For more than 100 days now, Hollywood writers and actors have been on strike, bringing TV and film production in America to a standstill. One of their major concerns centres on the increasing use of artificial intelligence (AI). Why is this the case, and how much of a threat to livelihoods does AI present?

“I’m sorry, Dave, I’m afraid I can’t do that … This mission is too important for me to allow you to jeopardise it.” 

- HAL 9000, the computer in the film “2001: A Space Odyssey.”

HAL was depicted as a science-fiction machine that could not only follow instructions but converse and even question or contradict human commands. Such ability is no longer limited to the realm of fiction, with the growing development and utilisation of artificial intelligence (AI) and its applications. 

AI is in the news almost daily and is the hot new trend in the stock market, as many companies race to develop programmes or applications with this technology. It was being studied as early as the 1950s but the lack of cheap, fast, and tremendous computational power limited its practical application. Theory became reality in the 1980s and its potential was recognised when IBM’s Deep Blue computer was able to defeat chess champion Gary Kasparov in 1997.

The UK’s former Chief Scientific Advisor Sir Patrick Vallance said he thought AI would have a greater impact on society than the Industrial Revolution. And Emad Mostaque, the founder of Stability AI in the UK, the maker of a free AI-image generating tool, has said he expects AI will be bigger than Google and Facebook within a decade. Estimates are that 44 percent of companies are considering investments in AI and integrating this technology into their businesses. This is further demonstrated by the fact that of the 9,130 patents received by IBM inventors in 2021 2,300 were AI-related.

We are now at the cusp of the Age of AI and are witnessing, at a dizzying pace, accelerating computing innovations that will affect how we work, and how commerce will become more efficient, targeted, and personalised. Professionals, workers, educators, and students will all be affected by the proliferation of AI.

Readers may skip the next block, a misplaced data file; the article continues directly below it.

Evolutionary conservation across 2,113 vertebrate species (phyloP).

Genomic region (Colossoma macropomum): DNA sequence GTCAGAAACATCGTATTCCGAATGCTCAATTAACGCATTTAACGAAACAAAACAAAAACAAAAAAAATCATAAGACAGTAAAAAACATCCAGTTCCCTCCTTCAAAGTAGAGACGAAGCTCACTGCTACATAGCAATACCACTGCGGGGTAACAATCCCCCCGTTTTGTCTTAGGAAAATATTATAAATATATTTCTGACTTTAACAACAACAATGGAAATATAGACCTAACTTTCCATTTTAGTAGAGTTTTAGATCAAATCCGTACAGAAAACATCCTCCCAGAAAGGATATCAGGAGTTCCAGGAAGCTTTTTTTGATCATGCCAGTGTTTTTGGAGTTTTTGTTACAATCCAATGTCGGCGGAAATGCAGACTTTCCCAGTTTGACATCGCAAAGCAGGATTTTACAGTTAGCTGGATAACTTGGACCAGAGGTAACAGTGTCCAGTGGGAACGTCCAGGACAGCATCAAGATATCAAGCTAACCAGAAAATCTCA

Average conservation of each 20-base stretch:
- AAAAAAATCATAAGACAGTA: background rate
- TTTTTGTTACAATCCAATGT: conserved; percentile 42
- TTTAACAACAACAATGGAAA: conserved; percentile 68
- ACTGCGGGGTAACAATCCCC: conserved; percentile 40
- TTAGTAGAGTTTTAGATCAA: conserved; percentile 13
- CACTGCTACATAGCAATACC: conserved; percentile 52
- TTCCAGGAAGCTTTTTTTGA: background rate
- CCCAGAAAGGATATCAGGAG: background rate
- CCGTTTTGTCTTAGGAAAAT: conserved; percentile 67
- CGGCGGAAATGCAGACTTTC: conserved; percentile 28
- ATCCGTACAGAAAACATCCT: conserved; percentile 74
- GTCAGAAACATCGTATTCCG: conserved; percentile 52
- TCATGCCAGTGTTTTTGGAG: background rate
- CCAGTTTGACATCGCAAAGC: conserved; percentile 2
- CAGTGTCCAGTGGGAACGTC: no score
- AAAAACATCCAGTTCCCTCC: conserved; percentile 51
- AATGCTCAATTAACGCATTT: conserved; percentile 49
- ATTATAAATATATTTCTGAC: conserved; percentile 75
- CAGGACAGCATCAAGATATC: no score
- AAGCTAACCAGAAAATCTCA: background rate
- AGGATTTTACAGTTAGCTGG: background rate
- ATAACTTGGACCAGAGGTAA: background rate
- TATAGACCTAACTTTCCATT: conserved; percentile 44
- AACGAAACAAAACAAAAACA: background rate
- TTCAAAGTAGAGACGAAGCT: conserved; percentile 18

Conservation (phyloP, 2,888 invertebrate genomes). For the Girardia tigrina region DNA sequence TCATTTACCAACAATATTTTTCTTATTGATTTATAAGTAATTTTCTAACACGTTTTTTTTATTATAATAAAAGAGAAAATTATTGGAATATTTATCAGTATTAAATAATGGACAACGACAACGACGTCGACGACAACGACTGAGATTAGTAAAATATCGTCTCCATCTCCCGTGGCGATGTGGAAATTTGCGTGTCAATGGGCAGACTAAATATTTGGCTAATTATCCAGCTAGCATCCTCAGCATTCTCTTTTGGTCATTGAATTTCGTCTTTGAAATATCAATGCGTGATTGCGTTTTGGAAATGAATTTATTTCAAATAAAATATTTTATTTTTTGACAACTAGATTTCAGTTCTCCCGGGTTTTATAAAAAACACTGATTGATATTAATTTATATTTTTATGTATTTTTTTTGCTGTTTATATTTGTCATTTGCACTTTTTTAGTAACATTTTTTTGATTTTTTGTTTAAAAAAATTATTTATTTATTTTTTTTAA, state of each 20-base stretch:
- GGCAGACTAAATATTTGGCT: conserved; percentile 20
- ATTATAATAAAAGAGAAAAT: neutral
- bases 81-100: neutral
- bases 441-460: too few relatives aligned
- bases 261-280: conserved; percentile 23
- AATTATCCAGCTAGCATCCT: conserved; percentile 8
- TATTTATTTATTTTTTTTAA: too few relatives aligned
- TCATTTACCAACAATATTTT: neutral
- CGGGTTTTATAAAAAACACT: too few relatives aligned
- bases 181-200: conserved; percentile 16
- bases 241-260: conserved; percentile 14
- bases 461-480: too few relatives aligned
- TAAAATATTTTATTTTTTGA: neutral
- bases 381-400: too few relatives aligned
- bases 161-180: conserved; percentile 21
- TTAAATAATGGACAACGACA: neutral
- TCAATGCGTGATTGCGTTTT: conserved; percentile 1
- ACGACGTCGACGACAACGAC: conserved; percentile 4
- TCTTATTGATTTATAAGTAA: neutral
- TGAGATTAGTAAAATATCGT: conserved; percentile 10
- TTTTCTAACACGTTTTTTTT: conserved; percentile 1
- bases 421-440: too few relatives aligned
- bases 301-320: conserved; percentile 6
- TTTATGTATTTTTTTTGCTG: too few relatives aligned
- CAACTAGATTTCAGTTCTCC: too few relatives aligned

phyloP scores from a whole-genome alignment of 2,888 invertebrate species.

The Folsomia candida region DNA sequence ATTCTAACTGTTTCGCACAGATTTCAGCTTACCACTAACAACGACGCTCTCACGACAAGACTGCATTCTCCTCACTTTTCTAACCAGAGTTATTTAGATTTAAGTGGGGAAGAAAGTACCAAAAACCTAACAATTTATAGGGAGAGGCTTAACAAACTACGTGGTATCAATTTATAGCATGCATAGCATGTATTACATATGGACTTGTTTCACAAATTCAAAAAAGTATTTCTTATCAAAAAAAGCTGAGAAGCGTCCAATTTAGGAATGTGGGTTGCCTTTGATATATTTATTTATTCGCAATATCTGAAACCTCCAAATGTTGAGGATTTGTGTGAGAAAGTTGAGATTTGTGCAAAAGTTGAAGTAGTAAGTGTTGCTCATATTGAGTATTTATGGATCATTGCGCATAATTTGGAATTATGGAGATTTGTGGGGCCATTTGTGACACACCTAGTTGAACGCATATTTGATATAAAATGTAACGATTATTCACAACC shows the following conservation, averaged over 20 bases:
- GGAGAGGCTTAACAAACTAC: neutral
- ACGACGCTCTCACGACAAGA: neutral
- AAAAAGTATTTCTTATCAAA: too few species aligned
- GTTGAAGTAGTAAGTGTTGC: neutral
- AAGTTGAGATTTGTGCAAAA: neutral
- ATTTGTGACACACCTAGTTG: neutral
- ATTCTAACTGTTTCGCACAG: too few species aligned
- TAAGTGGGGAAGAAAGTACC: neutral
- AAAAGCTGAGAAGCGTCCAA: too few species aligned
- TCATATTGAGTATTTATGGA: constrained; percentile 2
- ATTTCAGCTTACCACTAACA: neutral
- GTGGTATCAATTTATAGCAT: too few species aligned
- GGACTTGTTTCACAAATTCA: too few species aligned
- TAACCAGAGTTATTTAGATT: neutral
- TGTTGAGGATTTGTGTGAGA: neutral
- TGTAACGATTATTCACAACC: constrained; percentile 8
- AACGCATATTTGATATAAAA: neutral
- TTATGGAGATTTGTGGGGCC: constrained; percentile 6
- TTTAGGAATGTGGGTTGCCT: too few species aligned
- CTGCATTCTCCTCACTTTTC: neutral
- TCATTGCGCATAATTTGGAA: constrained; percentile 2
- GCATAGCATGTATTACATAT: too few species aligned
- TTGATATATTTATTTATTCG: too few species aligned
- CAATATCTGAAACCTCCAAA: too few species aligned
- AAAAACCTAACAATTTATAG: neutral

Impact of AI

So, what is artificial intelligence and why the current focus on this technology? AI is the process of simulating human cognition by machines, particularly computer systems, to perform tasks that have until now been solely performed by humans; these tasks include communication, reasoning, problem solving, and even learning. It has the potential to assist humans in analysis, as it propels increased productivity and economic growth, by increasing efficiency through analysis of massive amounts of data and automating routine tasks. 

AI holds much promise for humanity and for economic development but it is relatively new, and its impact and risks have not yet been evaluated thoroughly. But it is already embedded in innovations such as GPS navigation, robotics, autonomous vehicles, ride-sharing, dynamic price optimisation, virtual assistants such as Siri and Alexa, chatbots that simulate human voices and respond to customer calls, data security, and even personalised shopping advertisements and news feeds on digital platforms. 

Amazon fulfilment warehouses use 100,000 robotic pods to pick and transport products for packing by humans. This collaboration has increased productivity by 300 percent and is likely to increase — with less human labour. AI can also aid in fraud detection and prevention by identifying patterns and anomalies in data.

The latest development is that of Generative AI, including applications such as ChatGPT, which can now create content, from text such as emails to letters, reports, research papers as well as images and audio, in minutes. It can help streamline business workflows, and reduce human intervention from routine work. It can lead to the development of new products, services, and markets, increasing consumer demand and generating new revenue options. 

According to a 2023 Goldman Sachs report, AI has the potential to affect major changes to the global economy, including a 7% (or almost $7 trillion) increase in global GDP. The vast majority of generative AI's economic value will most likely come from helping workers automate tasks in customer operations, sales, software engineering, and research and development, according to McKinsey

Banking, high tech, and life sciences are among the industries that could see the biggest impact as a percentage of their revenues from generative AI,” their report states. 

McKinsey also suggests that generative AI and other technologies could automate 60 to 70 percent of an employee’s workload, largely due to its ability to understand language. Employees would have more time, leading to better management strategies and decisions, although primarily for more highly-skilled employees.